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Discussion in 'MacBook Pro' started by alphakilo, Feb 13, 2009.
Is it really worth the extra $$$ to upgrade to the 2.93?
Would you regret settling for the 2.66 GHz model 2 years down the line?
I know I would.
As all other threads along these lines, it depends on your usage. What are you going to use it for?
Do you think 270MHz is going to make a difference in your day to to day life? I doubt it but it depends on what you do. I've been over this about ten times with myself and I just can't justify that small jump for $300, and it's not really future proofing anything because it two years that little bump is not going to make that much of a difference.
Do this, launch Activity Monitor and watch it all day and tell us how many times the CPU comes close to 100%.
If you do encoding(audio, video) then probably but you should have a desktop for this anyway, otherwise it's not worth it [In my opinion].
Also, think of it like this. Take that $300 and put it in the bank, in two months when SSD's are lower you can purchase a decent one for that $300 which will give your computer a much much larger performance(noticeable) boost for the life of the machine.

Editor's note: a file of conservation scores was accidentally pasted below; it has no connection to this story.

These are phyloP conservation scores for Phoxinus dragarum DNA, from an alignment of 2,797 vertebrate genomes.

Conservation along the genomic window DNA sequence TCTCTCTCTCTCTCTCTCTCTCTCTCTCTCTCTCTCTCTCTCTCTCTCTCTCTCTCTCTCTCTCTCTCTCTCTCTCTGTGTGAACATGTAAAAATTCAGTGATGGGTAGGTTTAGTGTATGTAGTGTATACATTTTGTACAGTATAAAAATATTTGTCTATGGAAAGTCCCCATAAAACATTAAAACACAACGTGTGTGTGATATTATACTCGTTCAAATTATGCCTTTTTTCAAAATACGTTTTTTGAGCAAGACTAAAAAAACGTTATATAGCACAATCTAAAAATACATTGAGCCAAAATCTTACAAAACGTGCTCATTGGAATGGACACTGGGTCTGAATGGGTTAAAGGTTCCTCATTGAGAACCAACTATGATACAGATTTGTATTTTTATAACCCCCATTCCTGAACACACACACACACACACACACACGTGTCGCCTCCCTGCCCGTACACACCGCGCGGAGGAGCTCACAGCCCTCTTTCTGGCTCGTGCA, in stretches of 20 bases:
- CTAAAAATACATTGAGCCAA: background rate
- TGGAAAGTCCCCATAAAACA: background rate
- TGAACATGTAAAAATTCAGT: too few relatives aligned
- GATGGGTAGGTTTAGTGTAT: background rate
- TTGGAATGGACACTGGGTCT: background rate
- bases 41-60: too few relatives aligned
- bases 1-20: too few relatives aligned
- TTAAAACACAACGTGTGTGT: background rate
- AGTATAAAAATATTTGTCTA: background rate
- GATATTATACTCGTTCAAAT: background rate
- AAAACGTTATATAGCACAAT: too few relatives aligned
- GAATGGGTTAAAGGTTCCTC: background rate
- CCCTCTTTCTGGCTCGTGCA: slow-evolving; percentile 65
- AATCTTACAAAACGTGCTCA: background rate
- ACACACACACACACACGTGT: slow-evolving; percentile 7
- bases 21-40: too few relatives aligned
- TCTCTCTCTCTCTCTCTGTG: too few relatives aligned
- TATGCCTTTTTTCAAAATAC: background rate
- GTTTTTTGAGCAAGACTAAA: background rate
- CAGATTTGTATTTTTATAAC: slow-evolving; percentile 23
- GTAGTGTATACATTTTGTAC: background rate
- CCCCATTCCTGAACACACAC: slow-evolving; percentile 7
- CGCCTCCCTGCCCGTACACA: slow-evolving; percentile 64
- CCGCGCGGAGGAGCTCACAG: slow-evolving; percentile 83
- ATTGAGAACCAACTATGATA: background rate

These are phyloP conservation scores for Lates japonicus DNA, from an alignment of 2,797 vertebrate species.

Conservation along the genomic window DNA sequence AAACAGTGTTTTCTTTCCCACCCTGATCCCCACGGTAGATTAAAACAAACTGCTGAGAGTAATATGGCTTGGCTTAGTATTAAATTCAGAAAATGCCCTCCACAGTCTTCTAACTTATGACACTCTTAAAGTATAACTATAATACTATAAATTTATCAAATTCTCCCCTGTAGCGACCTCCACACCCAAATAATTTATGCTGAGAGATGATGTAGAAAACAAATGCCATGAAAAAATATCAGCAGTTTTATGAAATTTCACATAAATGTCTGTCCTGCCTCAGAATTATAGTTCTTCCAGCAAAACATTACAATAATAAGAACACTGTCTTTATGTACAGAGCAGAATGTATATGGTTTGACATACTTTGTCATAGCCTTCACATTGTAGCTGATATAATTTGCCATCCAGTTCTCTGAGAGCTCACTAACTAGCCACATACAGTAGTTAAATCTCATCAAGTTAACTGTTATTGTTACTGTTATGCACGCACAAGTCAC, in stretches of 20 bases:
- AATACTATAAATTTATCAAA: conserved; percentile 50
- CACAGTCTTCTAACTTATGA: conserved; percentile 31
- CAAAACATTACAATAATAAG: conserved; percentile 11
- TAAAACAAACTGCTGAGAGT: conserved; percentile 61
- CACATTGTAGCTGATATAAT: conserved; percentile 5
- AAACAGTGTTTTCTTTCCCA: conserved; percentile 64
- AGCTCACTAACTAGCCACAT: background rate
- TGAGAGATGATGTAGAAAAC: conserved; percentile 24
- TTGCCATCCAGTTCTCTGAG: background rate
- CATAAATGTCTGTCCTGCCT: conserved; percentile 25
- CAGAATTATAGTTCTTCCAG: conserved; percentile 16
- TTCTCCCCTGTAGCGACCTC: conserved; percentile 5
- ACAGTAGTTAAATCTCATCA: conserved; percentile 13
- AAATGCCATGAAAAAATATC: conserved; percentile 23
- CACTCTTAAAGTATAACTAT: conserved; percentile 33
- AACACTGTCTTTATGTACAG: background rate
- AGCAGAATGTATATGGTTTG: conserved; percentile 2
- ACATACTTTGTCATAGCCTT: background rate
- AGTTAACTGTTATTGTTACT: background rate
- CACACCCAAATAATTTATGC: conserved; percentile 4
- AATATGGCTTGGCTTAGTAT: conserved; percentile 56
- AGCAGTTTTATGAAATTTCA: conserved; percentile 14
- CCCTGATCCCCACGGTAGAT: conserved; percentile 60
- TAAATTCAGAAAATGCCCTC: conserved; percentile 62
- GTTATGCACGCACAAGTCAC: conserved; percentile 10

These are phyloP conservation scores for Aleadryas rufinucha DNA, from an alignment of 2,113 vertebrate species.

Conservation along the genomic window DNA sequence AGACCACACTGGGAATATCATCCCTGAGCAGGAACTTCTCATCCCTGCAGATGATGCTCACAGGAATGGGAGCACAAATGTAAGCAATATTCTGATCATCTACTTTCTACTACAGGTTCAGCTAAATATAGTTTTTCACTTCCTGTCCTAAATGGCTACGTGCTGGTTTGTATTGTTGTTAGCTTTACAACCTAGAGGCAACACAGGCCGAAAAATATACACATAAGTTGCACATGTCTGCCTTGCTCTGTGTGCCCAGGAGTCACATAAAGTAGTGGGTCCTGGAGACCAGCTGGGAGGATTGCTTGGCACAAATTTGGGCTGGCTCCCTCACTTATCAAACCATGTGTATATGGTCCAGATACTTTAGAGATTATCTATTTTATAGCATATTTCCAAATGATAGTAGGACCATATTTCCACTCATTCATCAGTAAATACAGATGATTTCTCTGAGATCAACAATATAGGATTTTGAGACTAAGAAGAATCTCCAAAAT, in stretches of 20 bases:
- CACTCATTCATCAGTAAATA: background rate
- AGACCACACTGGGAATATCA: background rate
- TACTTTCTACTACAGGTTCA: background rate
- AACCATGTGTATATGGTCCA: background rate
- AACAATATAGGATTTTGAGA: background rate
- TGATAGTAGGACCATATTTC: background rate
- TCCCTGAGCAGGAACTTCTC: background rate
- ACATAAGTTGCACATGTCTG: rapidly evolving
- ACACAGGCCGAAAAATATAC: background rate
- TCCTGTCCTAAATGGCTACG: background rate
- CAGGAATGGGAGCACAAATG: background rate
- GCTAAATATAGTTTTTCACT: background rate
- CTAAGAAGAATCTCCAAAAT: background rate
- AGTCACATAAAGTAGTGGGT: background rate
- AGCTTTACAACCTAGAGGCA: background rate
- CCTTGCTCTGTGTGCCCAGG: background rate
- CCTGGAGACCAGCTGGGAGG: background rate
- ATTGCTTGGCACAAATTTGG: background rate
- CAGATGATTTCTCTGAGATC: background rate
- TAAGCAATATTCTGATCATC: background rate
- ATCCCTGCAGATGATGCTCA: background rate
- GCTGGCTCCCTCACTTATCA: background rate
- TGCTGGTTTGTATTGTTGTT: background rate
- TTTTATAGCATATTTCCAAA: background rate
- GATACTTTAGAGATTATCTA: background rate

The Mac Pro is a workstation.
So your telling me a Pentium 4 will browse email and internet as fast as my quad core? even though doing those tasks will cause neither processor to reach 100% obviously not, the quad core will achieve it much faster. The extra speed will help, especially in the future and for gaming etc, however its not worth the $300 so unless you have that kind of money spare, dont spend it, however it is going to make a bigger difference than say the extra RAM(8GB).
Well, yes, I think you would be hard-pressed to notice a difference even on those machines but we're talking about a 2.93 vs a 2.66 and if you can notice a difference between those two reading email and surfing the net than you're some kind of super human. The speed difference is so very very very small [on small operations like reading email etc..] that it's not even close to noticeable. It only gets noticeable if you're maxing out the CPU for a long period of time and even then you might shave a few seconds of your total time. As far as gaming your GPU will hit it's limit before the CPU in either case.
If you have a quad-core and you're only using it to surf the web and check your email your got ripped off.
I always try to get the highest processor speed in laptops. It is the one thing you can't easily change or swap out in the future as it's soldered in there good and proper